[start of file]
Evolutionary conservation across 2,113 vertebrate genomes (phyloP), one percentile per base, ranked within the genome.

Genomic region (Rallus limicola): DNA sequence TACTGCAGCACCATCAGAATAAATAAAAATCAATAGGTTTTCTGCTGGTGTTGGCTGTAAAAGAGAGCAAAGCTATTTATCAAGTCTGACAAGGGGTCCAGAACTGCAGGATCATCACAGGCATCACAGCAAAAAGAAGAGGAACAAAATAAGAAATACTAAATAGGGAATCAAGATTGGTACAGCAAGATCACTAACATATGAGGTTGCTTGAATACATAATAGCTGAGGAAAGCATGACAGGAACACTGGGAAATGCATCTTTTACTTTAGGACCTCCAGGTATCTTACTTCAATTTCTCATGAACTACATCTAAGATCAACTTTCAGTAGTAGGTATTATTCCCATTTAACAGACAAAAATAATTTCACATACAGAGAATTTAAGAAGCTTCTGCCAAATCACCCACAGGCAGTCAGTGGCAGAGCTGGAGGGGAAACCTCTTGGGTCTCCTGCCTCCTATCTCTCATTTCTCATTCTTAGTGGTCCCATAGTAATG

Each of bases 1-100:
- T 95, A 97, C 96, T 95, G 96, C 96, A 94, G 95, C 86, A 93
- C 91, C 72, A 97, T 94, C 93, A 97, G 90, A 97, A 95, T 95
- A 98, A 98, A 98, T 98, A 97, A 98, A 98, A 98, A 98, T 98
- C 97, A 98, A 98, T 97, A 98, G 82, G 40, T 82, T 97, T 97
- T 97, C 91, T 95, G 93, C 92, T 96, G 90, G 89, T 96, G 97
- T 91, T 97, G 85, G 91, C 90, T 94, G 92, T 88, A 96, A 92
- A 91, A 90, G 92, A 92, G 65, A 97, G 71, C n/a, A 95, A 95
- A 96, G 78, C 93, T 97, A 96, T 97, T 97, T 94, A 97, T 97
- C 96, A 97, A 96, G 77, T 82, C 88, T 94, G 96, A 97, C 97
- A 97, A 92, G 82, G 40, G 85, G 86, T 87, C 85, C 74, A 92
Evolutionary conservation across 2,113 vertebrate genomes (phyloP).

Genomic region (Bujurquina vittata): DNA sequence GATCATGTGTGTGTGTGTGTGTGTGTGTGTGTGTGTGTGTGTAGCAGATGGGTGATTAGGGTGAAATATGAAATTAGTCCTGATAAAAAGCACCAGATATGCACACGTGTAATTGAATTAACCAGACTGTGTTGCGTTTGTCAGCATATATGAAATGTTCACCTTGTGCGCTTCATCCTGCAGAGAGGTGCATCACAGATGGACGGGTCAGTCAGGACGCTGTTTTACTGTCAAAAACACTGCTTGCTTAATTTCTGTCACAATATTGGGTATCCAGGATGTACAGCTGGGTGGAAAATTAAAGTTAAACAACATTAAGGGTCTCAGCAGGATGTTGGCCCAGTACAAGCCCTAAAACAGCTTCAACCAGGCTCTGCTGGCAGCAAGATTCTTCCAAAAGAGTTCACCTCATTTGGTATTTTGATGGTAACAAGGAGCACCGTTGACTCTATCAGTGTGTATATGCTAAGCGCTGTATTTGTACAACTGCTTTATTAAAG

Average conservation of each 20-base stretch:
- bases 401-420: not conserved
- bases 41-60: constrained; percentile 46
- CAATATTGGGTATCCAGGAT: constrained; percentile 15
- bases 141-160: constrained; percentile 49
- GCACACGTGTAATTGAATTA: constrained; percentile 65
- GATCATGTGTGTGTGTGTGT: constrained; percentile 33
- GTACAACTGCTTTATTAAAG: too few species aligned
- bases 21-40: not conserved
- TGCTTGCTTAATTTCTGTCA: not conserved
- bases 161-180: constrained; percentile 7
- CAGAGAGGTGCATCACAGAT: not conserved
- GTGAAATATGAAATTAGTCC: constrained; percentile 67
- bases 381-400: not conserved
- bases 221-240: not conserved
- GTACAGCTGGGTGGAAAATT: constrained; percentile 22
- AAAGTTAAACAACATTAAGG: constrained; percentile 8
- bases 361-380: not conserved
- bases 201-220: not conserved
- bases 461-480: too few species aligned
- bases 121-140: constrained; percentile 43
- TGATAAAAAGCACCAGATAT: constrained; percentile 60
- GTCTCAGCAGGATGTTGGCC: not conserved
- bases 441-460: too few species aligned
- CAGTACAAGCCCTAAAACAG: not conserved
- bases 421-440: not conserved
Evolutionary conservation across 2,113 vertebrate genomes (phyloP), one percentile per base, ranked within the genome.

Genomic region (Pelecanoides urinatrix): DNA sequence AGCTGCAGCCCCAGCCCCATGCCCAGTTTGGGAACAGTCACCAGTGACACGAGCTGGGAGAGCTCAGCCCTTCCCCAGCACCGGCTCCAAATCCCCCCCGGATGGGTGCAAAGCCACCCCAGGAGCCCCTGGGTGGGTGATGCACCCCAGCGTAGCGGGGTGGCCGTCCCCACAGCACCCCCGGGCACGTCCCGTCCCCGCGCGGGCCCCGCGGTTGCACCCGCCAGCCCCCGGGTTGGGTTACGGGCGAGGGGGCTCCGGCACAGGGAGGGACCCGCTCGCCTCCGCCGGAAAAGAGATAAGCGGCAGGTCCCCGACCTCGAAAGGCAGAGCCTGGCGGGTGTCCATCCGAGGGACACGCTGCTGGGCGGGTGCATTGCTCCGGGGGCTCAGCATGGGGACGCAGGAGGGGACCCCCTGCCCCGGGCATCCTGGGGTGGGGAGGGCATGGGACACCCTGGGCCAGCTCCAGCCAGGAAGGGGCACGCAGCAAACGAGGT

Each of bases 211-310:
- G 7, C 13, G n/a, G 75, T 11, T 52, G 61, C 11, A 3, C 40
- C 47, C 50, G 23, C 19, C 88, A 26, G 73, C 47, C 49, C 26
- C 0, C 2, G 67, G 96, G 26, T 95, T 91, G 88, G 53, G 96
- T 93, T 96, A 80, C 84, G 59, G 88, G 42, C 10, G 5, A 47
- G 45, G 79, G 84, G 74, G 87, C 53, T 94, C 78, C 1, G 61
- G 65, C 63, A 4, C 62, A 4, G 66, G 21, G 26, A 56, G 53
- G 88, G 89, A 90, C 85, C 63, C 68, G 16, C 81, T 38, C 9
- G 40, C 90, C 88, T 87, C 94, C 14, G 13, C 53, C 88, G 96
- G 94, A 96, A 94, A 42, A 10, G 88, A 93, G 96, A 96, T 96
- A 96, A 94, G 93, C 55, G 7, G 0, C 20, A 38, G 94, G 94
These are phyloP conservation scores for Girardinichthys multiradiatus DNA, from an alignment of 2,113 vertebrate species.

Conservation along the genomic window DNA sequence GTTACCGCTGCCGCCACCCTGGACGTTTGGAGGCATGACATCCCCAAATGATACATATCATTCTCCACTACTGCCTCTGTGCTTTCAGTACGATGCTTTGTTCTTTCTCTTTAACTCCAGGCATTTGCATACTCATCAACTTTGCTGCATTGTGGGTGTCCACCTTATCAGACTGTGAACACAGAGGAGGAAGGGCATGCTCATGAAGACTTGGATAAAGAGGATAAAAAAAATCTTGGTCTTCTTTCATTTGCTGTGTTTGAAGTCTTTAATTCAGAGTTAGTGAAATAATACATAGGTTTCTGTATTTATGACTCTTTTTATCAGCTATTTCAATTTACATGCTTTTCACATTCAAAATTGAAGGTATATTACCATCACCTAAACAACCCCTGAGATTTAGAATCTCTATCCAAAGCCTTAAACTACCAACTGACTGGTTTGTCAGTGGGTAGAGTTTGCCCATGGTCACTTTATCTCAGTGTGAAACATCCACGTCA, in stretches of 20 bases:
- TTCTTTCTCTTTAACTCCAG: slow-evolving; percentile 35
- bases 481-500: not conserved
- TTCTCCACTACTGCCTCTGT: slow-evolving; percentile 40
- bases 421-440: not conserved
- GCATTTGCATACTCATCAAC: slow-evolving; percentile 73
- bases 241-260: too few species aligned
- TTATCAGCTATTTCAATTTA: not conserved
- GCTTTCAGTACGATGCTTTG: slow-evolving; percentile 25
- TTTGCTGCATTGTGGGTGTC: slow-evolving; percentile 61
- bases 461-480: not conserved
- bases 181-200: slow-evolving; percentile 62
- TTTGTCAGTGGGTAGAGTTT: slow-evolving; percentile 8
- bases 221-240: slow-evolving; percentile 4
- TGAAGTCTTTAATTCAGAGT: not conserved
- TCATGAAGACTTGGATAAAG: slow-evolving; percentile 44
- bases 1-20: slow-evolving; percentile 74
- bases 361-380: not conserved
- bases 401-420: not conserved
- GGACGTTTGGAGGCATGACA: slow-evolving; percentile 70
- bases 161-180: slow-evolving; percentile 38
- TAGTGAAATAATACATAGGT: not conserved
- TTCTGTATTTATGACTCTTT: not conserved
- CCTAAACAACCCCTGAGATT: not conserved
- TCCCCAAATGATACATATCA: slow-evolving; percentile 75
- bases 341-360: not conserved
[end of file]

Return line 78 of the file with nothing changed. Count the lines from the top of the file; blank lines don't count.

- TTCTGTATTTATGACTCTTT: not conserved